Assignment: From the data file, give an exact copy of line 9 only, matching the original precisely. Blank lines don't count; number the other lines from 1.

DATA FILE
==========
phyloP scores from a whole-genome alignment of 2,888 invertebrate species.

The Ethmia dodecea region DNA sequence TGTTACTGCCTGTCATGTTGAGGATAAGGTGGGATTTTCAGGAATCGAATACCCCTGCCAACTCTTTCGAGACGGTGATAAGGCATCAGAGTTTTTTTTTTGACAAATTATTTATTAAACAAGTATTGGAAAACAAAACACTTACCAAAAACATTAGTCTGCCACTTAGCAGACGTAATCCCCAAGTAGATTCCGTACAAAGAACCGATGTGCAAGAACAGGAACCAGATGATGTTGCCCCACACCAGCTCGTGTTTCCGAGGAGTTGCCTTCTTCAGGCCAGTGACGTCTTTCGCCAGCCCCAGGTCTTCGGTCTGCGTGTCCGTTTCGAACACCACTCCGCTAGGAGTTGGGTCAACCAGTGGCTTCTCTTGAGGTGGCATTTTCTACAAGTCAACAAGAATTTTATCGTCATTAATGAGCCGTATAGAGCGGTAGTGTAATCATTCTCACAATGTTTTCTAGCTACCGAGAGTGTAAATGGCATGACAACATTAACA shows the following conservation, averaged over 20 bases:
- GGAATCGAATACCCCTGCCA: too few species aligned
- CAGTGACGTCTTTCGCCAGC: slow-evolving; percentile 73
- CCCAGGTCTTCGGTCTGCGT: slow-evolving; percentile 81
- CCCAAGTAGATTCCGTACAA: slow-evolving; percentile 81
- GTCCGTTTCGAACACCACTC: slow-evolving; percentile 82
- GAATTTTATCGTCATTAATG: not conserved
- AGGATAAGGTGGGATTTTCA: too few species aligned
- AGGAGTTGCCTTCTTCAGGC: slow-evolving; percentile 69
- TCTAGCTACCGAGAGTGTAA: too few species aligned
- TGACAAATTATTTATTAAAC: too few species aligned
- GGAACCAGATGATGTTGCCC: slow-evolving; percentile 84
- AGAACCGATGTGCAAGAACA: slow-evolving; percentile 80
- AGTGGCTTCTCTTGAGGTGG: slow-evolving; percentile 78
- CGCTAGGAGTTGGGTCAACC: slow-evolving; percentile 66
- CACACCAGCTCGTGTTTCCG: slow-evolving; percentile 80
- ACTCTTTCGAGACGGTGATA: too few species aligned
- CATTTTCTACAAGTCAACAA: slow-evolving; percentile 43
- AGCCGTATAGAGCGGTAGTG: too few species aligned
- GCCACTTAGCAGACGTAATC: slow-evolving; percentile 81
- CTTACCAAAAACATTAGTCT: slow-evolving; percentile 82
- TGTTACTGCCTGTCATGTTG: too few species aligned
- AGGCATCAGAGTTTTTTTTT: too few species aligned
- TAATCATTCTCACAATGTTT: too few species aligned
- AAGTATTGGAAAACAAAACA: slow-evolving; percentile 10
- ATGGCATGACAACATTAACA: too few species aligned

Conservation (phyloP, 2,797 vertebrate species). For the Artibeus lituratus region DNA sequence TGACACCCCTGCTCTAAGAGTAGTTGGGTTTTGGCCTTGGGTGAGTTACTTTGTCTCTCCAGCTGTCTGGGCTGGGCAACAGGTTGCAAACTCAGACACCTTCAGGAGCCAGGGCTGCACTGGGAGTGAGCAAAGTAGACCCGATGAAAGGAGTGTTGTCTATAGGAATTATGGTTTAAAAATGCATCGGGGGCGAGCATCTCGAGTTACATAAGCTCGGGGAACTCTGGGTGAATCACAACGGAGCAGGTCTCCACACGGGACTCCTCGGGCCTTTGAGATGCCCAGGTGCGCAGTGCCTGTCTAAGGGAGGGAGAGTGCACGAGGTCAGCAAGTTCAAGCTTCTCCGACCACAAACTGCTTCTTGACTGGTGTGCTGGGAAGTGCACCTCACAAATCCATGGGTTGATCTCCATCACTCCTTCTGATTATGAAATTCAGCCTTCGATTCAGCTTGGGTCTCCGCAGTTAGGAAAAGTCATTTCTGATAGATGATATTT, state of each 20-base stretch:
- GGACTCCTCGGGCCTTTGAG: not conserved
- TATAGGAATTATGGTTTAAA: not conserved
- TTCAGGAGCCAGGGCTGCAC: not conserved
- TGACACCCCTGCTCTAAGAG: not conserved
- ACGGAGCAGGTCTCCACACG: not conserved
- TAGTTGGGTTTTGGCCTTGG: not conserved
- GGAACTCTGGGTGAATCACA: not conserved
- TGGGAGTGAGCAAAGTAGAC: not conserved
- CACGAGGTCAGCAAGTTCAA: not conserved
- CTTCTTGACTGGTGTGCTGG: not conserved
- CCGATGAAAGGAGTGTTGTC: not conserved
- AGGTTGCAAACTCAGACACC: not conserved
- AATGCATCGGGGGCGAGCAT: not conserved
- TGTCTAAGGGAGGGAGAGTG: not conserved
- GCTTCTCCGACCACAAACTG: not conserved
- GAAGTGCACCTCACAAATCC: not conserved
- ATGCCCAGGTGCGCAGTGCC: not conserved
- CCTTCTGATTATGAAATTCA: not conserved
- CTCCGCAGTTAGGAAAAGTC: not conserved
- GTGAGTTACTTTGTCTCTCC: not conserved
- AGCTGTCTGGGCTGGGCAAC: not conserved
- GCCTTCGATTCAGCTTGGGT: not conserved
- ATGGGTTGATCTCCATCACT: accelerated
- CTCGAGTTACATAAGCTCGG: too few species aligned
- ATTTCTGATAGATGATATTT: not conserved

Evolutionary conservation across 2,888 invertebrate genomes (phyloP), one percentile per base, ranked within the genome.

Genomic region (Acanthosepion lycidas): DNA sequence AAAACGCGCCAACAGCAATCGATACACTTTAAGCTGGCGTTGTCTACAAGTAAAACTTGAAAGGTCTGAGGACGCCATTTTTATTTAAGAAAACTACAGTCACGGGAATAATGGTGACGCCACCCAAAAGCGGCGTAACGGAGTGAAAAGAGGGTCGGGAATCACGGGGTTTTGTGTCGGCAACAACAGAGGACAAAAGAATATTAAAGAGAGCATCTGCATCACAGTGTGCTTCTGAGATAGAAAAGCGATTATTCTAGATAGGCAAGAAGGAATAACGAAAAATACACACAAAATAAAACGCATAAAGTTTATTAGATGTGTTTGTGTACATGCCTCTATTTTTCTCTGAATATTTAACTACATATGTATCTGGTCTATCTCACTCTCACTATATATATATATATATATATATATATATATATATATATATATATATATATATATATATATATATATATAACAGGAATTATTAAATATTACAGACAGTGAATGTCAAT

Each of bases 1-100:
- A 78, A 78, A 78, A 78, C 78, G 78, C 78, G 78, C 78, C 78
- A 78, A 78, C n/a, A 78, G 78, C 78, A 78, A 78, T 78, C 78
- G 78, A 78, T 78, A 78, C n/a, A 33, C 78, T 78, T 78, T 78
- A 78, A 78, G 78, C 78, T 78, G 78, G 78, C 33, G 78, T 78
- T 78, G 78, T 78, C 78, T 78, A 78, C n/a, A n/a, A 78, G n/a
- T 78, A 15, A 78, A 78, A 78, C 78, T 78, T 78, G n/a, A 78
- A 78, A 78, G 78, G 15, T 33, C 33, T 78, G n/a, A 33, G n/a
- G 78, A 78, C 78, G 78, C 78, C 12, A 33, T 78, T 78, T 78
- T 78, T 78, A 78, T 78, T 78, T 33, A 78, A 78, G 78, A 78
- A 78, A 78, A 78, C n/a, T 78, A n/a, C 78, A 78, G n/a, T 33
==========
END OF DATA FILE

- AGGATAAGGTGGGATTTTCA: too few species aligned